Atkinson next asserts claims against all defendants alleging that each, "under color of state law, retaliated against [her] in violation of [her] First Amendment [r]ights." (Compl. ¶ 27, Dkt. No. 1.)Defendants seek to dismiss Atkinson's First Amendment claim, arguing that it is deficient in all respects. (Dkt. No. 8, Attach. 1 at 9-10; Dkt. No. 16, Attach. 2 at 6-8.) The court agrees with defendants that Atkinson has failed to plead a plausible First Amendment retaliation claim.
To state a claim for First Amendment retaliation pursuant to § 1983, a plaintiff must show that "(1) his speech was constitutionally protected, (2) he suffered an adverse employment decision, and (3) a causal connection exists between his speech and the adverse employment determination against him, so that it can be said that his speech was a motivating factor in the determination." Morris v. Lindau, 196 F.3d 102, 110 (2d Cir. 1999).
While defendants argue that Atkinson's pleadings are deficient as to each prong, the court need only address the issue of protected speech. To engage in constitutionally protected speech, a plaintiff must have spoken as a citizen on a matter of "political, social, or other concern to the community." Id. (quotation marks and citation omitted). Speech relating to a "purely private matter, such as an employee's dissatisfaction with the conditions of [her] employment, does not pertain to a matter of public concern," and therefore does not implicate the First Amendment. Lewis v. Cowen, 165 F.3d 154, 164 (2d Cir. 1999). Complaints of gender-based employment discrimination generally fail to qualify as protected speech because such complaints are typically personal in nature and relate solely to the employee's unique employment situation as opposed to systemic discrimination. See Saulpaugh v. Monroe Cmty. Hosp., 4 F.3d 134, 143 (2d Cir. 1993) (internal citations omitted). Whether speech does implicate the First Amendment is a question of law for the court to decide. Id. at 163 (citation omitted).
Here, Atkinson alleges that she was retaliated against for her "complaints of discrimination and harassment." (Compl. ¶ 54, Dkt. No. 1.) As Atkinson's complaint makes clear, however, those complaints were personal in nature and related to her own situation. Indeed, Atkinson's complaint is devoid of any allegations or facts suggesting that she was complaining of any form of pervasive systemic sexual harassment, or that her internal complaints were part of an overall effort to correct allegedly unlawful practices or bring them to public attention.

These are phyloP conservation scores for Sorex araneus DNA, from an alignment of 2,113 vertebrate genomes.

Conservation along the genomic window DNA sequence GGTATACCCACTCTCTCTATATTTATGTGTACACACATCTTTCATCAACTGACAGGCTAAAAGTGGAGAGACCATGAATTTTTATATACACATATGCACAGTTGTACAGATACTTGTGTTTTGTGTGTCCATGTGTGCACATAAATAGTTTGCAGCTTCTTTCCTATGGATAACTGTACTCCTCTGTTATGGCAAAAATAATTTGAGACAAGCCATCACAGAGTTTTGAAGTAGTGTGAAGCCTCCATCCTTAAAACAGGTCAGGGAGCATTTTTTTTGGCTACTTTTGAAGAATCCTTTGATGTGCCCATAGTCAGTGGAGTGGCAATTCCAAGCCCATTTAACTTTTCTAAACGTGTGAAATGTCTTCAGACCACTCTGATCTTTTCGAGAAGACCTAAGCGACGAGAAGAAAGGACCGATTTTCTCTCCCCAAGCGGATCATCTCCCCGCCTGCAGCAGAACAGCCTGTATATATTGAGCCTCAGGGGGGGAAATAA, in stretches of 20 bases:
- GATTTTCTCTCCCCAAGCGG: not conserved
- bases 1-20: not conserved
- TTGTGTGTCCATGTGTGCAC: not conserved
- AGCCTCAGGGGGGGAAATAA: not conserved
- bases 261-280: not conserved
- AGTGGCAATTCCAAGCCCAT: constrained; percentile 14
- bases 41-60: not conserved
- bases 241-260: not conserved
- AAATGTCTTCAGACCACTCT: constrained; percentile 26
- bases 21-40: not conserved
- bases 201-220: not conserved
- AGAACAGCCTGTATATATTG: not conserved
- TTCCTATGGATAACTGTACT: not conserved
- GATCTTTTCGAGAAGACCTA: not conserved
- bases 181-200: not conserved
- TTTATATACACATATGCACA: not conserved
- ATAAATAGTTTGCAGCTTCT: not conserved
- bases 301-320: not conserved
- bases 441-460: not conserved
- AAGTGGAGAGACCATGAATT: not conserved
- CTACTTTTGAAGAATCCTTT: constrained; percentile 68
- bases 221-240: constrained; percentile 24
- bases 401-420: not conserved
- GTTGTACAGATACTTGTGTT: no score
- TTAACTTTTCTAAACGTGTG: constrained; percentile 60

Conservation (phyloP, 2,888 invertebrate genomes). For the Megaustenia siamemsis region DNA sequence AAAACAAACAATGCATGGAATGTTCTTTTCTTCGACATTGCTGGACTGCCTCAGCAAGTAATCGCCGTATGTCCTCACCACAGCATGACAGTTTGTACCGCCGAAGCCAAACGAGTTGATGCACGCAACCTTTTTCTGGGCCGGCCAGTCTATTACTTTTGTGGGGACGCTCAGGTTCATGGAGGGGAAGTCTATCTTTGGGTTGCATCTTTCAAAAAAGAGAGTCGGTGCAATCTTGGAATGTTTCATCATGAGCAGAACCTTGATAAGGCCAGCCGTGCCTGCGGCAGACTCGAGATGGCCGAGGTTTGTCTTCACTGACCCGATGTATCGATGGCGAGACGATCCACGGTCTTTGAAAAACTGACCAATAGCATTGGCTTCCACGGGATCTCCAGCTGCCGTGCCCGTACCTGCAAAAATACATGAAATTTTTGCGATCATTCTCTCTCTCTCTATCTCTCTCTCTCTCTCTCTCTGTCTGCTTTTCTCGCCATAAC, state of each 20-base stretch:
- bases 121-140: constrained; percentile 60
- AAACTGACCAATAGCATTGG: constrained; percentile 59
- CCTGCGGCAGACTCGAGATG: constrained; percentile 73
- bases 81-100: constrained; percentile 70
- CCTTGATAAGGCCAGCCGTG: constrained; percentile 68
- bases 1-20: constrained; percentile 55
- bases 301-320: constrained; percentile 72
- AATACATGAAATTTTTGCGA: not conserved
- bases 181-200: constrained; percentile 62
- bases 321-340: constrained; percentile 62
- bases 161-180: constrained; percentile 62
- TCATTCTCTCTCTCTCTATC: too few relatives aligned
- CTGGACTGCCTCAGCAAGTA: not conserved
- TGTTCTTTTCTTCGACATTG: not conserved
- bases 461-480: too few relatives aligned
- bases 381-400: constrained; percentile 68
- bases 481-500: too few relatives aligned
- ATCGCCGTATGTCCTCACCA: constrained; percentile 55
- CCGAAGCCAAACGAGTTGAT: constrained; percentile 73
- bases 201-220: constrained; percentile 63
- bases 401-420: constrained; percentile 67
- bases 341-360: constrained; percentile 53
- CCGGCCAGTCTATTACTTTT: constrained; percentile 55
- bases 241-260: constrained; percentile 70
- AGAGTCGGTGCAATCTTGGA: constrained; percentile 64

Thus, Atkinson has failed to state a claim for First Amendment retaliation, and that claim is dismissed as to all defendants.
C. New York Executive Law § 296
Section 296 of the New York State Human Rights Law (NYSHRL) makes it unlawful for an employer to discriminate on the basis of, inter alia, sex. N.Y. Exec. Law § 296(1)(a) (McKinney 2010). It also makes it unlawful for any employer to "discriminate against any person because he or she has opposed any practices forbidden" under § 296. Id. at (1)(e).
Atkinson alleges that all defendants are liable under § 296 for gender discrimination, creating a hostile work environment and retaliation. (Compl. ¶¶ 66-72, Dkt. No. 1.) As a preliminary matter, the court notes that ORDA as well as Pratt, Setlock and Bulmer in their professional capacities, enjoy Eleventh Amendment immunity from suit in federal court. Atkinson's § 296 claims as to those defendants are therefore dismissed.
1. Hostile Work Environment
a. Pratt and Setlock
Pratt and Setlock seek to dismiss Atkinson's § 296 hostile work environment claim on grounds identical to those raised by ORDA in relation to Atkinson's Title VII claim; principally that Bulmer's actions cannot be attributed to them. (Dkt. No. 8, Attach.1 at 3-5, 12.)
Section 296 claims are "analytically identical to claims brought
under Title VII."*fn9 Torres v. Pisano, 116 F.3d 625, 629
n.1 (2d Cir. 1997). In light of this common analysis, the arguments
that failed for ORDA likewise fails for Pratt and Setlock.*fn10
Because Pratt and Setlock are individuals as opposed to
traditional employers, however, the dispositive question therefore
becomes whether they are individually liable under §
Unlike Title VII, the NYSHRL provides for individual liability in certain circumstances. First, an individual employee may be personally liable if he is shown to "have any ownership interest or any power to do more than carry out personnel decisions made by others." Patrowich v. Chem. Bank, 63 N.Y.2d 541, 542 (1984). Second, individual liability attaches where "any person," inter alia, aids or abets any discriminatory practice forbidden under § 296. N.Y. Exec. Law § 296(6).
Atkinson alleges that Pratt and Bulmer both changed the qualifications for the position of Kids Klub Supervisor. (Compl. ¶¶ 45-46, Dkt. No. 1.) She further alleges that she complained of Bulmer's post-employment harassment and that Pratt and Setlock refused to take remedial measures. (Compl. ¶¶ 41-42, Dkt. No. 1; Dkt. No. 8 at 12.)